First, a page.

These stunning images show the underground 18-storey city discovered by chance by a man renovating his home.
In 1963, a Turkish dad knocked down a wall in his basement, revealing a secret room which led to an underground tunnel that took him to the ancient city of Derinkuyu.
Photos of the preserved city document how 20,000 people – including livestock and entire food supplies – could have lived 85m beneath the earth.
Thought to have been created during the Byzantine era in 780-1180AD, the network of kitchens, stables, churches, tombs, wells, communal rooms and schools was most likely used as a bunker to protect inhabitants from the Arab–Byzantine wars.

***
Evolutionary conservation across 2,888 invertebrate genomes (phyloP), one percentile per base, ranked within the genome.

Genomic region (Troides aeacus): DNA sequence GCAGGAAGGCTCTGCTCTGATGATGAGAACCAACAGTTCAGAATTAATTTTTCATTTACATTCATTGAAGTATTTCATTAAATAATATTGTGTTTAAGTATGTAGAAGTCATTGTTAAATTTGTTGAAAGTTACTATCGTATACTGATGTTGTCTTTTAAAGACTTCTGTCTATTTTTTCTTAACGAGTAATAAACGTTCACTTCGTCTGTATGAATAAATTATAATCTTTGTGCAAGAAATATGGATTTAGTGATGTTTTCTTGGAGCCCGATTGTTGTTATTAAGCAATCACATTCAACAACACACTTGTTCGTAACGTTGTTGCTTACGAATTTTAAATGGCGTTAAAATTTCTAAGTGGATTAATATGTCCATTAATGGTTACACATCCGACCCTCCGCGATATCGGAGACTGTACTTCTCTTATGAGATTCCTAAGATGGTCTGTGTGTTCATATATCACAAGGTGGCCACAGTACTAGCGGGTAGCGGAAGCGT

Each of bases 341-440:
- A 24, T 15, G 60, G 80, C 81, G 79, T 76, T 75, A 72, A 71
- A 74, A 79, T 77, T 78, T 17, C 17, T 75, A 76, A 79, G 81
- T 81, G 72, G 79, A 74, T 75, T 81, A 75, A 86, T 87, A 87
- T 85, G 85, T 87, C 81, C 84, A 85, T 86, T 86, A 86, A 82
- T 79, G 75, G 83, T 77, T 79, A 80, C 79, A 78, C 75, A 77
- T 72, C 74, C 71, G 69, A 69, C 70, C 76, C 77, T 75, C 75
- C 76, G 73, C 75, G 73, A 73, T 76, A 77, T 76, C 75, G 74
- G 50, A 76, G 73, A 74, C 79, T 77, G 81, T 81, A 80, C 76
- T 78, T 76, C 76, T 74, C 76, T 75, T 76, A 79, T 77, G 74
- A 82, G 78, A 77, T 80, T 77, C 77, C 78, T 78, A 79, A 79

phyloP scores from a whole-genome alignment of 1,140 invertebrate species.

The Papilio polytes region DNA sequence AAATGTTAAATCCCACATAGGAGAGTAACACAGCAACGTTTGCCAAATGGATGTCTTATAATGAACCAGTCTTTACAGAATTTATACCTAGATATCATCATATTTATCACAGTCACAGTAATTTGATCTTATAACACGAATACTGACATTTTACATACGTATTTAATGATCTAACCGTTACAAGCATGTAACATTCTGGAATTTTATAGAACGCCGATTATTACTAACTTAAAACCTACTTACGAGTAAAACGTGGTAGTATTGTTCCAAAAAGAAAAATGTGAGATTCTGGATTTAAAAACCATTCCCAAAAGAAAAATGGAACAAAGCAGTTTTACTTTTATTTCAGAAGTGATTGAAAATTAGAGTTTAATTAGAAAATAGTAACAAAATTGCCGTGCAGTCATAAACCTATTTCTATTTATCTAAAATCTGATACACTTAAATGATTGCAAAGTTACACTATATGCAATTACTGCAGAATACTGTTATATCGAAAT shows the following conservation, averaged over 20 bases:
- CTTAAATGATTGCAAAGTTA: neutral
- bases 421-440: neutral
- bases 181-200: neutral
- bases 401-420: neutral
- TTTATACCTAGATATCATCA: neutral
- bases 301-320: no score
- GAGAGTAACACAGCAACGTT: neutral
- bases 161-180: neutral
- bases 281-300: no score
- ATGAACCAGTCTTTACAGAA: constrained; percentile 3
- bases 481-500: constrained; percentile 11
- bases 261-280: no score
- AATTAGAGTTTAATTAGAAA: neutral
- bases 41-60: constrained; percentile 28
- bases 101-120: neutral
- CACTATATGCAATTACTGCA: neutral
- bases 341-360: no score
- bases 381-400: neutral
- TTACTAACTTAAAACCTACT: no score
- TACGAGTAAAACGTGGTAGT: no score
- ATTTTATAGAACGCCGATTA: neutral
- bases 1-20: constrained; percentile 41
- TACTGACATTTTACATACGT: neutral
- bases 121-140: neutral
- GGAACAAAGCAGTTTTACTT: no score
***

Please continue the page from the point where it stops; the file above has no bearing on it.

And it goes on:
During this time, cave-like chapels and Greek inscriptions were added to the ancient city , and about 600 entrances allowed people to come and go.
Heavy stone doors could close Derinkuyu from the inside in order to fend off intruders, and each storey could be shut off individually.
Amazingly, Derinkuyu isn’t the only one of its kind – though it’s in the running to be one of the largest underground cities.
The hidden community, in the region of Cappadocia, is connected to other subterranean cities by tunnels stretching several miles.
Only about half of Derinkuyu is accessible, but the site has proved to be a popular tourist attraction.
The historical region in Central Anatolia also attracts visitors with its incredible geological, historic, and cultural features, including rock formations and spires known as ‘fairy chimneys